China searches for survivors as flooding spreads death, despair in Asia; Pakistan relief slow

ZHOUQU, China (AP) — Rescuers dug through mud and wreckage Monday searching for 1,300 people missing after flash floods and landslides struck northwestern China, just one of a series of floods across Asia that have killed hundreds and spread misery to millions more.

In Pakistan, frustrated victims railed against the government's anemic relief effort for the estimated 15 million displaced by the country's worst-ever floods, while rescuers in Indian-controlled Kashmir raced to find 500 people still missing in flash floods that have killed 132.

Sunday's disaster in China's Gansu province killed at least 127 people and covered entire villages in water, mud, and rocks.

Vehicles carrying aid supplies choked the road over bare, eroded mountains into the remote county seat of Zhouqu. Bodies wrapped in blankets were collected and laid on truck beds, although the government had not updated the death toll since Sunday night.

Work was under way to restore power, water and communications in affected areas in the southern part of the province, and it was not known how many of the missing were in danger or simply out of contact.

Hoping to prevent further disasters, demolitions experts set off three sets of charges to clear debris blocking the Bailong River upstream from the ravaged Zhouqu, which remained largely submerged following Sunday's disaster.

The blockage had formed a 2-mile (3-kilometer)-long artificial lake on the river that overflowed in the pre-dawn hours, sending deadly torrents crashing down onto the town. Houses were ripped from their foundations, apartment buildings shattered, and streets covered with a layer of mud and water more than a yard (meter) deep.

Authorities were rushing in water, tents, blankets and other emergency supplies and Premier Wen Jiabao flew to the area on Sunday to oversee relief efforts.

Wen visited hard hit areas including the Sanyan valley, where a village of 300 households was completely buried in mudslides, the official Xinhua News Agency said. It said more than 680 villagers have been rescued, but gave no word on numbers believed to still be trapped.

State broadcaster CCTV showed Wen comforting victims and promising government reconstruction support. At one point he is shown calling out to people waiting to be pulled from their buried home, saying: "Don't move! We're getting you out."

China's worst flooding in a decade has killed more than 1,100 people this year, with more than 600 still missing. The floods have caused tens of billions of dollars in damage across 28 provinces and regions.

In Pakistan, anger showed no sign of dissipating as heavy rains continue to raise water levels in the country's swollen rivers, displacing thousands of additional people every day. The complaints added to rising national anger directed at an already unpopular government that has deployed thousands of soldiers to save victims and deliver meals but has been overwhelmed by the scale of the disaster that has killed at least 1,500.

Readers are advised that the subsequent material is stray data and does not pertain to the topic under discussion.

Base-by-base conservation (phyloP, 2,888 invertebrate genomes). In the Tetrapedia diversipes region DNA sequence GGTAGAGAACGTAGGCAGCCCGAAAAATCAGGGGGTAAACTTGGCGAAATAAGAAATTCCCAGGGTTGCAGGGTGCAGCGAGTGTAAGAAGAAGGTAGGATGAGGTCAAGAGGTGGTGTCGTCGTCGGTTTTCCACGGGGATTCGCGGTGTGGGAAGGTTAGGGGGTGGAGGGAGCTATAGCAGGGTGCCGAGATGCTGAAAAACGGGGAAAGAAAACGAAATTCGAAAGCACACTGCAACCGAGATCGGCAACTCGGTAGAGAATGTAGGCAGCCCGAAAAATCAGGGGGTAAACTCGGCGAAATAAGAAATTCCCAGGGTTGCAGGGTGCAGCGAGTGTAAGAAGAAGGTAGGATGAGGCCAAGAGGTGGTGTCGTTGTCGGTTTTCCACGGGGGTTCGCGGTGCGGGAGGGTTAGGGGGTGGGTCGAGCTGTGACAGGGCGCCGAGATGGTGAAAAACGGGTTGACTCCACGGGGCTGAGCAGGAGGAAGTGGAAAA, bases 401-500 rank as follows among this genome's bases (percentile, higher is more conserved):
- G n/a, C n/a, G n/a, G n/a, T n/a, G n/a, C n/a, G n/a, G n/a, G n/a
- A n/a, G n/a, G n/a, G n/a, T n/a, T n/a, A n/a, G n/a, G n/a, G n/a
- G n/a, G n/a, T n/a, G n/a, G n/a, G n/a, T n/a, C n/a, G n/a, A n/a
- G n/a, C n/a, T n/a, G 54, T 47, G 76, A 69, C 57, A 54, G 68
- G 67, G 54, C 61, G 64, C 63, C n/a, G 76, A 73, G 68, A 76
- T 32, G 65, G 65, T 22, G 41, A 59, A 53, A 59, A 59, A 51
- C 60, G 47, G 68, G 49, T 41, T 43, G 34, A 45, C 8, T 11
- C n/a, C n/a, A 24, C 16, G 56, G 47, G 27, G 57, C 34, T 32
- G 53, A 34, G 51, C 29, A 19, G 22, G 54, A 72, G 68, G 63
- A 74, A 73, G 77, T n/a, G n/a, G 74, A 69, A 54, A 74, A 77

Although Manzoor Ahmed managed to escape rising floodwaters that submerged villages and destroyed homes in southern Pakistan, he said Monday that the total lack of government help meant dying may have been a better alternative.

The 25-year-old was one of thousands of people who fled their homes in Sindh province and railed against the government's anemic relief effort even though officials had time to prepare. Floodwaters first inundated Sindh several days ago, more than a week after devastating the northwest.

"It would have been better if we had died in the floods as our current miserable life is much more painful," said Ahmed, who fled with his family from the town of Shikarpur and spent the night shivering in the rain that has continued to lash the country.

Thousands of Pakistanis in the neighboring districts of Shikarpur and Sukkur camped out on roads, bridges and railway tracks — any dry ground they could find — often with nothing more than the clothes on their backs and perhaps a plastic sheet to keep off the rain.

"I have no utensils. I have no food for my children. I have no money," said 40-year-old Hora Mai, sitting on a rain-soaked road in Sukkur along with hundreds of other people. "We were able to escape the floodwaters, but hunger may kill us."

A senior government official in Sukkur, Inamullah Dhareejo, said authorities were working to set up relief camps in the district and deliver food to flood victims.

But an Associated Press reporter who traveled widely through the worst-hit areas in Sindh over the past three days saw no sign of relief camps or government assistance.

In India, rescuers were searching for 500 people still missing after flash floods and mudslides in remote desert mountainsides in Indian-administered Kashmir, officials said. The death toll rose to 132 with about 500 others injured.

The dead included at least five foreign tourists whose nationalities were not immediately known.

Thousands of army, police and paramilitary soldiers were also clearing roads to reach isolated villages in the Ladakh region cut off by Friday's powerful thunderstorms. About 2,000 foreign tourists were in the area, a popular destination for adventure sports enthusiasts, when the storm hit, burying homes and toppling power and telecommunication towers.


Associated Press writers Ashraf Khan in Sukkur, Pakistan, and Aijaz Hussain in Indian Kashmir contributed to this report.